And seeing myself held back by that worry reminds me, again, that I need to separate writing from editing. Which explains why I can’t get my research report right; there’s no point trying to make my writing clear until I have bad writing to clarify. And I am working on that.

ROW80 Weeks 4 & 5: I missed a week :-(

Since I didn’t manage to post an update last week, I’m writing this to cover for both Week 4 and Week 5. I’ll be away on Sunday, so it’s unlikely I’ll get much more done for this week. Consequently, I’m using the Wednesday linky.

Except for missing reflection and the update proper, I’m actually pretty happy with my progress for Week 4. I wrote another 1,500 words on Conkers, plus five or so sonnets (hard to count, because I write them on whatever I have to hand).

I still ended up rushing through my reading on Sunday night, but not for lack of trying; I had three books on the go during the week, didn’t quite make any progress on any of them, and then got drawn in by The Long Earth that evening. Since I was reading throughout the week, I’ll count that as good enough.

As to this week (Week 5): I was away due to work, which meant I didn’t have personal Internet access. The lack of distractions certainly helped my reading goals — I finished China Miéville’s Railsea during the week — but didn’t do as much for writing. I managed two sonnets over , and about 700 words on Conkers today, for a total of only 900 words.


While the things I wrote these last two weeks seem fine in isolation, I’m not really happy with how the Conkers scenes fit together with the larger story. My current arc involves the characters having an argument and splitting up, and then encountering the same lion (which they were supposed to be hunting) in different contexts.

Unfortunately, I didn’t think all that much about how the various scenes are occurring in relation to each other (since they can’t just be in chronological order any more), and I think it’s made the arc rather disjointed. I may be able to improve this in editing, but I think I’ll need a better idea of who’s where and doing what to make it more coherent.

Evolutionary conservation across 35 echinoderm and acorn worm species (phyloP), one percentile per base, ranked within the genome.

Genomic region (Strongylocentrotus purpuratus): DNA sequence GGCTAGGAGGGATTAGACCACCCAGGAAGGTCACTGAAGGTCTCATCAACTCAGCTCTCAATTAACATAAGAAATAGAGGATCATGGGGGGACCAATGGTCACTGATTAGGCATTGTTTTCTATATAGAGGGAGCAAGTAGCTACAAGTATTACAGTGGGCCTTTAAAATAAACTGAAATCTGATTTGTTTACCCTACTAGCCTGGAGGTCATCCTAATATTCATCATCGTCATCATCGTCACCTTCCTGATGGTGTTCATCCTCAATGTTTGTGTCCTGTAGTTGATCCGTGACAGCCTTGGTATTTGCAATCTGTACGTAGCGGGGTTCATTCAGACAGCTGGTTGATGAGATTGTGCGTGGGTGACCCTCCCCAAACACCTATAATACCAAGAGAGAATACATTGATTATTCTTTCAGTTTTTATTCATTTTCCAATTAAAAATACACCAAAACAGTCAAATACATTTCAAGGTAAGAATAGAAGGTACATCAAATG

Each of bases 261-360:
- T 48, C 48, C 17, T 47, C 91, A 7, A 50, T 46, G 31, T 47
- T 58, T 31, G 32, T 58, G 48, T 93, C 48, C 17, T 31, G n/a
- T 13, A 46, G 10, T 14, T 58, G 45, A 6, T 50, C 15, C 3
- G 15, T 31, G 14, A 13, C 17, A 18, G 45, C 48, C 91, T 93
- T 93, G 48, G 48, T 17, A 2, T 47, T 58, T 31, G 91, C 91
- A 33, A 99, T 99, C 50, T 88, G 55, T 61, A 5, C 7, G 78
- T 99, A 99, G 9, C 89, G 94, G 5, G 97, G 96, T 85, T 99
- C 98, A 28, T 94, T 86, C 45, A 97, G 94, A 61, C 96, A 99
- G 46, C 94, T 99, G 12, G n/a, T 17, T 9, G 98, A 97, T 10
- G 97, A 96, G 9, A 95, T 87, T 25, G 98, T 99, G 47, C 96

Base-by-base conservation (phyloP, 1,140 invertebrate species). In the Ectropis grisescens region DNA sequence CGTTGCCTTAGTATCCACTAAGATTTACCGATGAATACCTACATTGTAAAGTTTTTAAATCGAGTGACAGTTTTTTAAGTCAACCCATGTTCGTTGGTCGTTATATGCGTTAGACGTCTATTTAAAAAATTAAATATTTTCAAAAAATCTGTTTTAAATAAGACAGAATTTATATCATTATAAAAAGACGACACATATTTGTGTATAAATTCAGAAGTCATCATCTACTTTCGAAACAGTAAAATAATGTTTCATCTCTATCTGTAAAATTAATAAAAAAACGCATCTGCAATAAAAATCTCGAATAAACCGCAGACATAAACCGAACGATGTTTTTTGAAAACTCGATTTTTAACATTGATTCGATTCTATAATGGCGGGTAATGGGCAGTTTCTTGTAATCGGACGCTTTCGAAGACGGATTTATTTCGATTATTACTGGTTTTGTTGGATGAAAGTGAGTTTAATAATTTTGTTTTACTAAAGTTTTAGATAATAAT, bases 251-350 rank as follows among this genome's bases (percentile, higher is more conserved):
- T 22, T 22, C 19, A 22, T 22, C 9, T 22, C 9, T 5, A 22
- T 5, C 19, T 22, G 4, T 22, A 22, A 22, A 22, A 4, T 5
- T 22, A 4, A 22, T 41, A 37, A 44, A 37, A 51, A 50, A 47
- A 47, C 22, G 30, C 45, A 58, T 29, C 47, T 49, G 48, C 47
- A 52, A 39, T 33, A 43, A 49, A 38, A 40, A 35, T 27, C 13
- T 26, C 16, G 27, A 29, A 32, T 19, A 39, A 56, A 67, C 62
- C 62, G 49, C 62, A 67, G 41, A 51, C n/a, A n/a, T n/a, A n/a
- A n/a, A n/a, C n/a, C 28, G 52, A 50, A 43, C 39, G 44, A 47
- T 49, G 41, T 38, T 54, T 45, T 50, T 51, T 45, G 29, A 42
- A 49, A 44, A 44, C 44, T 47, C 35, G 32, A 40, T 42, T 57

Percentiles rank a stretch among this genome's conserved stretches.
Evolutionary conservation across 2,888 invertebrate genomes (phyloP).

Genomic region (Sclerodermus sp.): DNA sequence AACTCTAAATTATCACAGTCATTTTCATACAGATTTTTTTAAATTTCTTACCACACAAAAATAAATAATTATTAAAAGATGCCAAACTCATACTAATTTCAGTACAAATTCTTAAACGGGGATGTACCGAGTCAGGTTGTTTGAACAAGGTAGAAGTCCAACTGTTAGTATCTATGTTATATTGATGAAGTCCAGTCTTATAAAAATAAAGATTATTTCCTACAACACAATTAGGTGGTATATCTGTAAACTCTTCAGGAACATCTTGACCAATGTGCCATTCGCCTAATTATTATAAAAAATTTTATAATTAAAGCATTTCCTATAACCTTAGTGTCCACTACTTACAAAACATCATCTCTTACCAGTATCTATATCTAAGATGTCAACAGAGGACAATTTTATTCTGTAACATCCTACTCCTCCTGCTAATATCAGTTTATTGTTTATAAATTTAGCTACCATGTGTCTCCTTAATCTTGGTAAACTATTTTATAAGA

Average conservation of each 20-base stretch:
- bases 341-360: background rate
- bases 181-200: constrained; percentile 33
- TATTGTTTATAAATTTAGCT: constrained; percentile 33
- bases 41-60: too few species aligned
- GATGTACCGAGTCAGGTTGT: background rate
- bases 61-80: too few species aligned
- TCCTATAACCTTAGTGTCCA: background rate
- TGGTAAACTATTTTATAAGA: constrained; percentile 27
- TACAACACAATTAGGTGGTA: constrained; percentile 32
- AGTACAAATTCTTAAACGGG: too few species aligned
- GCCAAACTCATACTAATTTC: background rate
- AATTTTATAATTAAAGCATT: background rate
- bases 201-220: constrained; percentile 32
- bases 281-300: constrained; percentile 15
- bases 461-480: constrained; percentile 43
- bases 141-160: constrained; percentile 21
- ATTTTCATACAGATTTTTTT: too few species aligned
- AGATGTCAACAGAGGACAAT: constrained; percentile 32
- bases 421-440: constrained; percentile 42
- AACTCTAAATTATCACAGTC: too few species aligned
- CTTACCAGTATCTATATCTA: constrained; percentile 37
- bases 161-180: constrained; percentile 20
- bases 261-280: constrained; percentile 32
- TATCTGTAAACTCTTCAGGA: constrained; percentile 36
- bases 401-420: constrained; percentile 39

I can think of two consequences from this. On the one hand, I’m worried that planning these sorts of thing will distract me from the actual story; several of my previous ideas got lost in daydream ‘planning’. On the other hand, I’m now in a position to try some of the cutting-between-scenes things I noticed in The Traitor Queen last week.

Good luck and happy writing!

Reflection (ROW80 Week 3)

Most of the writing I did this week was notes on research for a non-fiction project. I tried reflecting on it, but it seemed like a lot of it was already reflection on the research, so I’m not sure how useful that would be.

Instead, I’m reflecting on a sonnet.

I was trying to write a poem that sounds like it’s talking about an evil overlord, but turns out to be a metaphor for something else. That meant I was a lot more analytical about writing it than I usually am, since I wanted all the lines to make sense both ways around. My usual experience is that being analytical doesn’t help my writing, so I’m worried I’ve not written it all that well.

Reading through it, I can spot several points where the phrasing doesn’t really work. In trying to come up with something that fits the literal meaning, the metaphor, the rhyme scheme, and iambic pentameter, I’ve stuck words together in ways that aren’t really very grammatical. That actually looks like the sort of thing I could fix in editing. However, “apply your left brain” doesn’t seem likely to fix errors caused by being too left-brained.

On the other hand, I tried editing it a bit while writing this, and I think I did fix most of the more glaring flaws.

While I’ll reserve judgement on the poem itself — I usually leave them a few weeks before deciding wether they’re worth posting — there is one definite good point to all of this. So long as I’m attempting things I can’t do easily, I’m hopefully learning how to write better poetry.